First Lines: Clockwork Phoenix 4

Don’t ask me why, but I helped Kickstarting Clockwork Phoenix 4, the fourth in a series of anthologies that showcase offbeat, interstitial, groundbreaking short stories and novelettes, that tell a story that must be strikingly original both in the tale itself and how it’s told.

Shira Lipkin’s “Happy Hour at The Tooth and Claw” was the first story that really stood out. It’s about a witch meddling with other people’s business, and a werewolf and vampire falling in love, which shouldn’t work, but does because They both love 80s music and broken-in leather and each other, and you’d be surprised how far that’ll get you. You really would.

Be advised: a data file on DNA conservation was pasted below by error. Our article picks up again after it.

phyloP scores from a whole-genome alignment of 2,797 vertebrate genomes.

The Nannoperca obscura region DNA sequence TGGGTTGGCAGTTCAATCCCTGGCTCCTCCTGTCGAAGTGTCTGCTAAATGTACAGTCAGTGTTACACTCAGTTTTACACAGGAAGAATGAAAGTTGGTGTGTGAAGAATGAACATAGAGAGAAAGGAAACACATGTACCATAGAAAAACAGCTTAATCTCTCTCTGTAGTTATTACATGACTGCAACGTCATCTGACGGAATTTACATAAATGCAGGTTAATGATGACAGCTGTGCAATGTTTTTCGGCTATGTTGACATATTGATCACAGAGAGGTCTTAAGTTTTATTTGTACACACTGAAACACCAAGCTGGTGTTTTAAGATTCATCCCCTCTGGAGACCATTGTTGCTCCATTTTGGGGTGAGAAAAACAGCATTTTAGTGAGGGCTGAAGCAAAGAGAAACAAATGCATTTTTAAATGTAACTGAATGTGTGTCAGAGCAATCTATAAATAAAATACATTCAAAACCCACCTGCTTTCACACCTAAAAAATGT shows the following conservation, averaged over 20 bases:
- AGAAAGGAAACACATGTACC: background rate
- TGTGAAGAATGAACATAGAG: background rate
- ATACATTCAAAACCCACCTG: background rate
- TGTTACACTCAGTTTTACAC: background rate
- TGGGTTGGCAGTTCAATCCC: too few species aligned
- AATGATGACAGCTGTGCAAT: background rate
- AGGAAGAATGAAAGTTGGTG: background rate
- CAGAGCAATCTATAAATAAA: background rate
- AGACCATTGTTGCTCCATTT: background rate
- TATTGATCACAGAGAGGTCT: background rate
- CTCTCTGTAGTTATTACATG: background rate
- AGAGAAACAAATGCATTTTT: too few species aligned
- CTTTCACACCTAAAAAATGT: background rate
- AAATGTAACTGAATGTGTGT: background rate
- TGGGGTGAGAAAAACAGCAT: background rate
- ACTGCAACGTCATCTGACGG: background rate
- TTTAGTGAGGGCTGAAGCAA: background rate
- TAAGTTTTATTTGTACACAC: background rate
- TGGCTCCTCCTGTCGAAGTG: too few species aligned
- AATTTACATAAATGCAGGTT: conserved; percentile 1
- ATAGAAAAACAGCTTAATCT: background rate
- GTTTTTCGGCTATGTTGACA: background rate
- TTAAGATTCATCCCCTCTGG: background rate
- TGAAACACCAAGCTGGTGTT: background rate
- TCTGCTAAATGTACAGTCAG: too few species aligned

But the one that really got me was “The History of Soul 2065” by Barbara Krasnoff. It’s a really simple story: we see a group of people gather to celebrate a Passover seder. And every ten years, we get an update. Sure, meanwhile, you get the sense that something big happened, but it’s really just about the characters and what happens to them. It had me in tears at the end.

Looking back on all four volumes, I would say that I definitely got my money’s worth. Four volumes of off-beat Science Fiction/Fantasy, with some pretty terrific tales among them.

Book read
Clockwork Phoenix 4 (edited by Mike Allen)
First line
Welcome to the book Kickstarter built, the fourth volume of Clockwork Phoenix. (from Introduction, by Mike Allen)